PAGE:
In the meantime, this may have pointed me to another problem I've been having. DavidM still runs OS X v10.3 (Panther), rather than v10.4 (Tiger). I tried sending him a copy of one of my programs, but it crashes mysteriously. It's even more mysterious, as 3 other people running v10.4 all found that it worked fine. Now that I've seen the problems with init I've started wondering if this could have been the cause. To complicate matters, the program in question is multithreaded, so it's possible that there's a race between the new thread and init method, and it only shows up on v10.3. I've re-arranged the initialization in this code, so I'm keen to see how it works. (Unfortunately, I haven't seen David online since I made this change).

Compiler Hissy Fits
On other occasions I've had problems where the compiler wouldn't allow me to call init directly on a newly allocated object. So instead of the following (copied directly from the Apple Mutithreading documentation):
  NSAutoreleasePool* pool = [[NSAutoreleasePool alloc] init];
I was forced to split it up:
  NSAutoreleasePool* pool = [NSAutoreleasePool alloc];
[pool init];
Now according to my understanding of Objective C, these are equivalent, so I don't understand why the first was failing.

However, I'm still learning. I'm even taking the time to read language documents now (taking the slow and methodical approach that I eschewed last week). Hopefully this extra insight will help.

A couple of days ago I read the Slashdot review on Java Puzzles. I obviously have lots of spare time at the moment, so I decided to get a copy. I haven't been buying many technical books lately, as everything I want is usually online (and more up to date), but I love getting new books, so I thought I'd treat myself.

So far it's been a light read. I've only made it through the first couple of chapters, but I'm mostly getting the puzzles out. At least it's showing me that I do seem to understand the language spec reasonably well. However, I've picked it up from usage, experimentation, and knowledge of other language implementations. I really ought to read the spec one day! :-) (I keep meaning to. Maybe this will be my incentive?)

Wednesday, November 02, 2005

Working on purely proprietary code makes it awkward to write about it in public. On top of that, it leaves my time a little too committed to do open source work.

So what is there to blog about? Well, there are still a few things, but having the baby due about now (yesterday, in fact) has been enough excuse to avoid writing. All the same, maybe I need to put some effort in. I keep finding myself wondering how I did something a few weeks ago, and the blog was supposed to help with that.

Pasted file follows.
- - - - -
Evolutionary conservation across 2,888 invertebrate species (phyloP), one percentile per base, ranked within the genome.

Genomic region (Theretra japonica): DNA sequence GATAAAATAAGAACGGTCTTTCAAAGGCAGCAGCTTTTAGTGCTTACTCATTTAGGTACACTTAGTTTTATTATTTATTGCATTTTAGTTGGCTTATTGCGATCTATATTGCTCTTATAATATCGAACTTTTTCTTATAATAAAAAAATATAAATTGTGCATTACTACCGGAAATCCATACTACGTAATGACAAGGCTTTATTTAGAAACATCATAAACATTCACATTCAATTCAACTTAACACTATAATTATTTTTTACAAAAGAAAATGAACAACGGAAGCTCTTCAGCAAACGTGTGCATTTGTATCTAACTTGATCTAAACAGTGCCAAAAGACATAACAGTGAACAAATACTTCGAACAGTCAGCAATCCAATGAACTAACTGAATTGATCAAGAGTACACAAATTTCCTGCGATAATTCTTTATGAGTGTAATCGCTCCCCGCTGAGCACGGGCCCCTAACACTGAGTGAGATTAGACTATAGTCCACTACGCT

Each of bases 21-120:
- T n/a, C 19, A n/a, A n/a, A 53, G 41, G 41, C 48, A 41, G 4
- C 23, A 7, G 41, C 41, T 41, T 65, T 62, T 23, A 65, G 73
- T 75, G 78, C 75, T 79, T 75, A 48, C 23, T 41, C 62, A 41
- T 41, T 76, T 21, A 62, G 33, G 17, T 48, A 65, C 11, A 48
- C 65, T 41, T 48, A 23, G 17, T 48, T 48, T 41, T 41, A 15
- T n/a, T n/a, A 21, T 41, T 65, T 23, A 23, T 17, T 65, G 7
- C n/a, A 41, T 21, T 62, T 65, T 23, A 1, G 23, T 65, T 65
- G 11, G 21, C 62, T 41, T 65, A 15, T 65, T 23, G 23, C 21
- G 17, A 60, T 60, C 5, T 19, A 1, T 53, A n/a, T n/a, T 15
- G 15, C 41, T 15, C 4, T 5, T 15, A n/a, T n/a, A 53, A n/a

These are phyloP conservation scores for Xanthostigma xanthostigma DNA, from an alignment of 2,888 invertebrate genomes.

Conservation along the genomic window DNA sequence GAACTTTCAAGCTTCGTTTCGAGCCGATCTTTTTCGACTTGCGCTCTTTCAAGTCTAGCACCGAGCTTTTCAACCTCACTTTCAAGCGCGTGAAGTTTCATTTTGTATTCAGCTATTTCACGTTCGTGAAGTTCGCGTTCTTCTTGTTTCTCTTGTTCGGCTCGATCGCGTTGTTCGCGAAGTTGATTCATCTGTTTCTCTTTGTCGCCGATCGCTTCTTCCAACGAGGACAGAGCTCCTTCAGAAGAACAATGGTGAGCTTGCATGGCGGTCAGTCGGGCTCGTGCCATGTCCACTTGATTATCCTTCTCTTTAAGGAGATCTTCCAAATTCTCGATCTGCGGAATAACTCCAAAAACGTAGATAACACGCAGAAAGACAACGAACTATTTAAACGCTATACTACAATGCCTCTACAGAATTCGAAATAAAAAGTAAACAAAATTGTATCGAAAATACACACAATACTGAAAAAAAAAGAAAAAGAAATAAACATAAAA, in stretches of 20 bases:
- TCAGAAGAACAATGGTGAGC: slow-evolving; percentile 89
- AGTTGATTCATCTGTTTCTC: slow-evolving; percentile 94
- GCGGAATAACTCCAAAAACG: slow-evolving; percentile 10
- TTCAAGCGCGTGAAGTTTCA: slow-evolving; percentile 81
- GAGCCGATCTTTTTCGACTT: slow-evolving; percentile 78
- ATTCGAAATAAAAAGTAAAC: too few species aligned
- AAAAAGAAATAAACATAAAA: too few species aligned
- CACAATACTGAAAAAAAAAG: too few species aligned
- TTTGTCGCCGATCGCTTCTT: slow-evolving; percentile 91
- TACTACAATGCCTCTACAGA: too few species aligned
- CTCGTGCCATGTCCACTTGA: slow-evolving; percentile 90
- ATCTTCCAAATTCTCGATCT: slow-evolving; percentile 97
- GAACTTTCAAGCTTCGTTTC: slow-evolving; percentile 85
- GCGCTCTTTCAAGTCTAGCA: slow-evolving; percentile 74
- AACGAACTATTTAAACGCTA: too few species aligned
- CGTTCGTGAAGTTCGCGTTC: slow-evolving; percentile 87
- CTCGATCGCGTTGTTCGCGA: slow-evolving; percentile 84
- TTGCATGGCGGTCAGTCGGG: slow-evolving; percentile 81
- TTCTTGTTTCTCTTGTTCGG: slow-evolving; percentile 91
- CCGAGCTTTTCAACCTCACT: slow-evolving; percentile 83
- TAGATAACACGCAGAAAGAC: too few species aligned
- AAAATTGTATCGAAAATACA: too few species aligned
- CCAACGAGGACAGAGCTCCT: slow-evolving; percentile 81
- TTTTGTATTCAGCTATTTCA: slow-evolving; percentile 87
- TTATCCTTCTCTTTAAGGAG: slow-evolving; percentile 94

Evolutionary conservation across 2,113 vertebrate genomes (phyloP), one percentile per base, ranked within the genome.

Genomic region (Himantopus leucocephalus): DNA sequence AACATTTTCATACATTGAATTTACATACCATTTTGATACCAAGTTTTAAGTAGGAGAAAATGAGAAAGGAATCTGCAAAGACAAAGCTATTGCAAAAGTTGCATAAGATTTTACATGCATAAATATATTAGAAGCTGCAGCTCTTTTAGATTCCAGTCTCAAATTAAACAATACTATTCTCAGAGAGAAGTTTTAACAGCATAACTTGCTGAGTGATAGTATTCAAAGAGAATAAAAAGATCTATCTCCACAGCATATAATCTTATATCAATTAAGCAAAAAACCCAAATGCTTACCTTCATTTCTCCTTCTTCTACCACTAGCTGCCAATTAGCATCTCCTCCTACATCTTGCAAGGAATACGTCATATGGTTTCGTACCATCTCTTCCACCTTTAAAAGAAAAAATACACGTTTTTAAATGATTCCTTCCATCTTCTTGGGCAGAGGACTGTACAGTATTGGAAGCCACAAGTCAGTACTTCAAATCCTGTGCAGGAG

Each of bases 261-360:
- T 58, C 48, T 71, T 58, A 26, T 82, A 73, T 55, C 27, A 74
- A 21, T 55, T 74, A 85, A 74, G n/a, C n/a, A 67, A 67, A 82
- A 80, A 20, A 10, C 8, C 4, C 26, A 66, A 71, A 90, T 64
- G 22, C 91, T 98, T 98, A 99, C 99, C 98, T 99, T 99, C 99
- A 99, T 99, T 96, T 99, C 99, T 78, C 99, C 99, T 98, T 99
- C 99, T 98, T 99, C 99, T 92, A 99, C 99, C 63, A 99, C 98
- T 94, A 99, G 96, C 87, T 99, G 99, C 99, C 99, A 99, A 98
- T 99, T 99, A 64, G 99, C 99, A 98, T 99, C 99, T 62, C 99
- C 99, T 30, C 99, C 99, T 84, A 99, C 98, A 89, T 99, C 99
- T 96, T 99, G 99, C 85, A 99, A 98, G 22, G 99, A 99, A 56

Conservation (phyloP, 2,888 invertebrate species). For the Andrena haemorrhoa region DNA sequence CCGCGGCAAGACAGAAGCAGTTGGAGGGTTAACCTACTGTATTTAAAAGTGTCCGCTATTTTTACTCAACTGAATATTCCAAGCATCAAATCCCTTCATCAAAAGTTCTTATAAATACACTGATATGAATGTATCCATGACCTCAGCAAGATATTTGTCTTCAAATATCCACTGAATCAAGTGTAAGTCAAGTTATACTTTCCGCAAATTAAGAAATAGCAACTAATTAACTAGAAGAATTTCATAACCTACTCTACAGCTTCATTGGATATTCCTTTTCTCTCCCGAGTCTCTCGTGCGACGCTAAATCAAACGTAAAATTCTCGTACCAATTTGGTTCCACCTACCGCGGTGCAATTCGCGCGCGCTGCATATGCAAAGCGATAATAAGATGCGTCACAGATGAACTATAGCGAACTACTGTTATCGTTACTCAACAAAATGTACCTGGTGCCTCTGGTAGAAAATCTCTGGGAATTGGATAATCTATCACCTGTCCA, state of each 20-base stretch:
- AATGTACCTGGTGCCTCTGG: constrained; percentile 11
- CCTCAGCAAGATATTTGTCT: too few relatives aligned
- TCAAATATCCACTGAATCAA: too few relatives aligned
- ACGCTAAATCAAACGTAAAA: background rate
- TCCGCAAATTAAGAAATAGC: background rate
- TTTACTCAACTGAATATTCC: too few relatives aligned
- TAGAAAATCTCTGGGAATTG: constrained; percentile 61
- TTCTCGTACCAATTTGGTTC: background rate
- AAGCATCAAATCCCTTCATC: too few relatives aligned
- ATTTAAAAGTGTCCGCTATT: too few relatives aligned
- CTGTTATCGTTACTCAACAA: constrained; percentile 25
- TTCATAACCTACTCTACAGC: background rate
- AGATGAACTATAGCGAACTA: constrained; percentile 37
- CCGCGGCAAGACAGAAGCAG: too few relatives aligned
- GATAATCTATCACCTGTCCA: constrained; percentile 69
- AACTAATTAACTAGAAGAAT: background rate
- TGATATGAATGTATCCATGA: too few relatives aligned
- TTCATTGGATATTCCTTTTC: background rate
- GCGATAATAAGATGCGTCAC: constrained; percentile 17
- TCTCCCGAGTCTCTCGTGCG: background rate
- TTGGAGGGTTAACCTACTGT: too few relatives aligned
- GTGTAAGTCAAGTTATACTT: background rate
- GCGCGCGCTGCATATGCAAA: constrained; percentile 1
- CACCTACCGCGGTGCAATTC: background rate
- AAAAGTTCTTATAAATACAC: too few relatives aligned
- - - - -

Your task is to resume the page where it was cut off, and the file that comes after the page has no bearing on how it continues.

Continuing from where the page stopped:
For a change of pace, I've spent my last two evenings learning Cocoa and Objective C. I'd avoided it before now because I didn't know Objective C, and wasn't sure I wanted to learn it when almost no other system makes use of it. Similarly, Cocoa is only available on the Mac, so there's no portability, unlike with QT or Java's Swing.

However, I like the Mac, and it's been bothering me that I haven't done any GUI coding for a while. I did some work with QT earlier this year, but it never looked quite right to me. (That would be more due to my knowledge of QT than anything else, as I've seen some attractive interfaces built with QT). I enjoy drawing mathematical shapes (yes, I could just learn more GNUPlot), and Quartz 2D sounds like fun. Since my after-hours work is all about fun, these seemed as good a set of reasons as any to try it.

I reasoned that there were two approaches I could try for this. The first was the traditional one of reading the docs and then applying my knowledge. That's very successful, and gives a very thorough knowledge of the subject material, but it also takes a long time. The other option is to learn just enough to get started, and then experiment with the documentation nearby. This technique leads to a much less thorough understanding of the system, and can result in accidentally taking a poor approach to a problem (since the best approach may not have been apparent). However, it gets you up and running faster. It's also more fun, because of the immediate feedback that you get. Given my criteria of fun and lack of time, the second approach seemed like a better idea.

What could I write that would be fun, and easy to write in my limited time in the evening? I decided to draw a simple curve which meets the equation:
x = sin(theta)
y = cos(3 * theta)

This looks like 3 cycles of a sine wave, wrapped around a clear cylinder. If I got it working, then I thought I should animate it (rotate the cylinder), and maybe introduce some controls to control the speed and number of cycles.

Objective C
I started with an ObjectiveC/Cocoa tutorial. This covered the development tools (Xcode and InterfaceBuilder) more than coding, but it covered a couple of the basics, and explained the basic syntax for method calls in Objective C (which I'd had trouble working out when I read example code). It turns out that calling methods like this is called "sending a message", which was the first hint I had of some of the "disconnected" nature of some of the features in the runtime system.

Once I thought I understood how to use Objective C, I left Xcode and tried my hand at some "Hello world" style programs on the command line. This worked pretty well, and helped me work out some more of the syntax of classes. I still have a LOT to learn (for instance, while I know @interface and @implementation, I haven't worked out what @protocol does). Still, I've always felt that if you can't do something like this manually from the command line, then you'll never be able to properly use the GUI tool that automates it for you.